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Vasculitis is an inflammatory process affecting the vessel wall and leading to its compromise or destruction and subsequent hemorrhagic and ischemic events. Vasculitis can be classified as a primary phenomenon (e.g. idiopathic cutaneous leukocytoclastic angiitis or Wegener granulomatosis) or as a secondary disorder (connective tissue disease [CTD],(More)
A broad and diverse spectrum of vasculitic syndromes exists. These syndromes affect the skin with varying levels of associated systemic manifestations, running the gamut from a self-limited, localized, cutaneous phenomenon to rapidly progressive, multiorgan disease. The majority of cases of cutaneous vasculitis will show a neutrophilic small vessel(More)
Vasculitis, inflammation of the vessel wall, can result in mural destruction with hemorrhage, aneurysm formation, and infarction, or intimal-medial hyperplasia and subsequent stenosis leading to tissue ischemia. The skin, in part due to its large vascular bed, exposure to cold temperatures, and frequent presence of stasis, is involved in many distinct as(More)
Most biopsies of cutaneous vasculitis will exhibit a small vessel neutrophilic vasculitis [leukocytoclastic vasculitis (LCV)] that is associated with immune complexes on direct immunofluorescence examination or, less commonly, antineutrophilic cytoplasmic antibodies (ANCA) by indirect immunofluorescence testing. Is in uncommon for skin biopsy to reveal(More)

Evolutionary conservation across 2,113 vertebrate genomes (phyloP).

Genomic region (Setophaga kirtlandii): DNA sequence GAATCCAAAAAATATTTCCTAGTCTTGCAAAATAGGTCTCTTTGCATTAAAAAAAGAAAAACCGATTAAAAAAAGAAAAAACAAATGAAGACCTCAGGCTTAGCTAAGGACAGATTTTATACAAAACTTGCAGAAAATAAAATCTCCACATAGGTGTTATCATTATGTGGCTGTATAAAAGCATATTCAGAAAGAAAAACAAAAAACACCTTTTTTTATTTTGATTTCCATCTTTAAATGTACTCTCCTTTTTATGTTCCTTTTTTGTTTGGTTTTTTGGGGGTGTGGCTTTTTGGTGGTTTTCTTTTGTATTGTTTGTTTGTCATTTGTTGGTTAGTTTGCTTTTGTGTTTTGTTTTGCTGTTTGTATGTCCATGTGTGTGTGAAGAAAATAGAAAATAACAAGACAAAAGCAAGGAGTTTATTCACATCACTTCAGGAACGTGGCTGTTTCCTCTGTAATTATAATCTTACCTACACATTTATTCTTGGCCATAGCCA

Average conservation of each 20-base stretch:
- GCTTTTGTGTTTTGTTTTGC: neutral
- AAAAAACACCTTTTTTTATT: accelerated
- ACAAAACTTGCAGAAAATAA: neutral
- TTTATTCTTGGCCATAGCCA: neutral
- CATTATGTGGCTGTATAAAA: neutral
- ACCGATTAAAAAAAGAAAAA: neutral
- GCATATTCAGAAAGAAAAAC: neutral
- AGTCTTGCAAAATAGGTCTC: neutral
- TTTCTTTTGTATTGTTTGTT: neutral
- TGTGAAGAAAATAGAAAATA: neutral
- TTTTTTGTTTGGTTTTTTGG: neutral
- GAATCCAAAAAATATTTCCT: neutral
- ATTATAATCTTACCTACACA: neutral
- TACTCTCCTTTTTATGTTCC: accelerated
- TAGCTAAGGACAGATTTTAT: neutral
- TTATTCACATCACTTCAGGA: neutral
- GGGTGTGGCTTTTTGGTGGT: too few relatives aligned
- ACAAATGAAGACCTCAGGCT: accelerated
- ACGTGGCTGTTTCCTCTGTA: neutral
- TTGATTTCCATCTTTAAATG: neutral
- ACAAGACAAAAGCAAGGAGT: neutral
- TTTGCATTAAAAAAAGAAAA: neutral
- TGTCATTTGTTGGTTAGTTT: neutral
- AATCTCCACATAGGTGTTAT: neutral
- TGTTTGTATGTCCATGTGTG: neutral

PURPOSE To compare the histopathological findings of stenosing flexor tenosynovitis (SFTS) in diabetic patients with those in nondiabetic patients and to analyze the predominant characteristics of SFTS in diabetic patients by statistical methods. METHODS We included 63 patients (63 specimens) who underwent excision of A1 pulleys for SFTS. A total of 38(More)
BACKGROUND Although granulomatous arteritis is usually found in extracutaneous Churg-Strauss syndrome (CSS) lesions, the vasculitis in CSS cutaneous lesions typically shows small vessel vasculitis (leukocytoclastic vasculitis) without demonstrating the feature of granulomatous arteritis confirming the proper classification of CSS in the category of(More)
Morphologic changes including formation of vessel wall fibrinoid necrosis in evolution of cutaneous polyarteritis nodosa (C-PAN) have not been described in detail. Therefore, an investigation of 18 skin biopsy specimens from 14 cases of clinicohistologically proven C-PAN was performed. The results indicated that evolution of arteritis can be classified into(More)
  • Ko-Ron Chen
  • The American Journal of dermatopathology
  • 2010
The presence of an internal elastic lamina and a compact concentric muscular layer are the cardinal histologic clues for distinguishing a small muscular artery from small muscular vein. However, the subcutaneous muscular veins in the lower legs usually have thick muscular layers with the proliferation of concentric intimal elastic fibers, which resembles(More)
A case of lupus erythematosus/lichen planus overlap syndrome (LE/LP overlap syndrome) was reported. A 53-year-old woman developed violaceous erythema around the nostrils and the upper lips and atrophic scaly erythema on the cheeks and neck. Histopathological studies revealed that the patient had distinct discoid lupus erythematosus (DLE), LP, and a lesion(More)
BACKGROUND There is controversy on whether lymphocytic thrombophilic arteritis (LTA) and macular arteritis (MA) are a different entity from cutaneous polyarteritis nodosa (C-PAN). OBJECTIVE To evaluate the controversy on LTA/MA by examining the morphologic changes during the dynamic inflammatory process. MATERIALS AND METHODS A clinical and(More)